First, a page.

From where I sit, the land spreads out in all directions. Writing from our family’s place in south-central Montana, the mountains of Yellowstone Park rise up across the front pasture, frosted with this morning’s spring snow. Out back, the valley winds its way into Wilderness Area. Yes, there is a highway between me and Yellowstone. Yes, there are a few jack rail fences between this cabin and the edge of Wilderness. But the land is more wild than not, inhabited by more bears and elk than humans.
I’ve just returned from almost three months in Scotland, living mostly in the rural northwest Highlands. The Highland landscape is open and feels immense, with rolling moors that spread from inland mountain ranges to the rough Atlantic coast, punctuated by great singular mountains left behind as the glaciers scoured the surrounding rock away. Rural communities are scattered throughout that land and the village of Stoer – where I lived in a small, stone cottage that was once a smithy – consists of a village hall and a few houses. Sparsely populated, the Highlands are sometimes called one of Europe’s last great wilderness areas.
Yet, people have manipulated and altered the Highland landscape since the glaciers of the Ice Age melted away. People killed off Scotland’s bears and wolves centuries ago, along with a range of other species such as beaver and lynx. People brought in sheep and the moors expanded. Trees disappeared even as red deer populations grew, fostered by the growing popularity of stalking on Victorian Age sporting estates.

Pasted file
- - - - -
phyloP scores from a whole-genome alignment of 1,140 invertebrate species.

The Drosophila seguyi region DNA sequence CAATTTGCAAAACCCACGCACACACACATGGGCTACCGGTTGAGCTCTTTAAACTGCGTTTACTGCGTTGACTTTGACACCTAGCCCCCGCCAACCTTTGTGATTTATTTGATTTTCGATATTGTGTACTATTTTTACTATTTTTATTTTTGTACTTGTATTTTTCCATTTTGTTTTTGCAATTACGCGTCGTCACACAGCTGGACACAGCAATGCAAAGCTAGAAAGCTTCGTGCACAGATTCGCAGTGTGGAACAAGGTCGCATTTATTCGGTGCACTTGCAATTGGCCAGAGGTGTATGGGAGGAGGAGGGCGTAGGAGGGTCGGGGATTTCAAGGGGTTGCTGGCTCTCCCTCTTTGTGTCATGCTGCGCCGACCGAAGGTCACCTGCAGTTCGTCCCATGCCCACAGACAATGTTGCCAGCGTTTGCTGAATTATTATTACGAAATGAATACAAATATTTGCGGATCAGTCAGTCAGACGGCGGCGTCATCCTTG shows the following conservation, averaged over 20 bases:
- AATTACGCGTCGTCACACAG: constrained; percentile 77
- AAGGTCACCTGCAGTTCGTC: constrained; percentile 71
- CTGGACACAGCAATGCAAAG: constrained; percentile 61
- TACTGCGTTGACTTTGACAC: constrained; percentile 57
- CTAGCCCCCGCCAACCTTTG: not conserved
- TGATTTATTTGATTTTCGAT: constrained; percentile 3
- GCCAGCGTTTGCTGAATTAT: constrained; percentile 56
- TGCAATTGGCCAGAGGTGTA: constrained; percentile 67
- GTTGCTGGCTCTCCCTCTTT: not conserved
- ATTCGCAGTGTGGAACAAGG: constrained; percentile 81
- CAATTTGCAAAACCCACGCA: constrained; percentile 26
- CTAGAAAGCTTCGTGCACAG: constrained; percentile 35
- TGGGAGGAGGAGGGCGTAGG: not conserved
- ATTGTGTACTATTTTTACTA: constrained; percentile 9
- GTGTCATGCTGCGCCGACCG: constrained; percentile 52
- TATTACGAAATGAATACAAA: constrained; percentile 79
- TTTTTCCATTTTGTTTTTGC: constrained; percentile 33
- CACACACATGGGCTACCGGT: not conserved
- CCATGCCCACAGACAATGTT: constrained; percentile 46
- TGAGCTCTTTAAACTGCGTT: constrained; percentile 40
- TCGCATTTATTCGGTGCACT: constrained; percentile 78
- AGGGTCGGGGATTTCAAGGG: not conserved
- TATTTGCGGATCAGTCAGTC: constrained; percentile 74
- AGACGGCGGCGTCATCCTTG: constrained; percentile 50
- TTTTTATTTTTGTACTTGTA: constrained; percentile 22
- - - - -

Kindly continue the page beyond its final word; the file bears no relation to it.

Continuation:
I’ve walked the Highlands, noting that cottages, roads, or other human constructions are either visible or a short distance away – just over the next hillock. Deer fences, built to protect planted trees, stretch as barriers across even the more remote areas. It is a landscape created, maintained, and continuously shaped by humans. Still, there is the feel of the wild…. it lingers in the life of the land.
Every time I return to Montana from Scotland, I look out across my homelands, knowing that within those valleys and forests, spread along high ridges and tucked into hidden gullies, there is a non-human community – diverse, complex, and full of life. No, it is not wilderness in the sense of pristine. It is a land once used or inhabited by native people who were brutally removed. All of this land is touched by the workings of our land management system and the human hand. Still, the landscape that surrounds me is more wild than not. And it is vast in comparison to many wild lands of the world — the Scottish Highlands in particular.
On a planet where space for a greater community of life is shrinking constantly, I return to this corner of the world and know that here is a haven of habitat. It is home for many – and they are not Homo sapiens. This haven need carry forward into the future, most importantly for the non-human species that depend on it. But also for the reason Wallace Stegner put forth in his Wilderness Letter, 1960: we need wilderness to remember that we are “part of the environment of trees and rocks and soil, brother to the other animals, part of the natural world and competent to belong in it.”
The sun is now setting over the mountains of Yellowstone. I’m watching the land, knowing of the life therein. It is good to be home.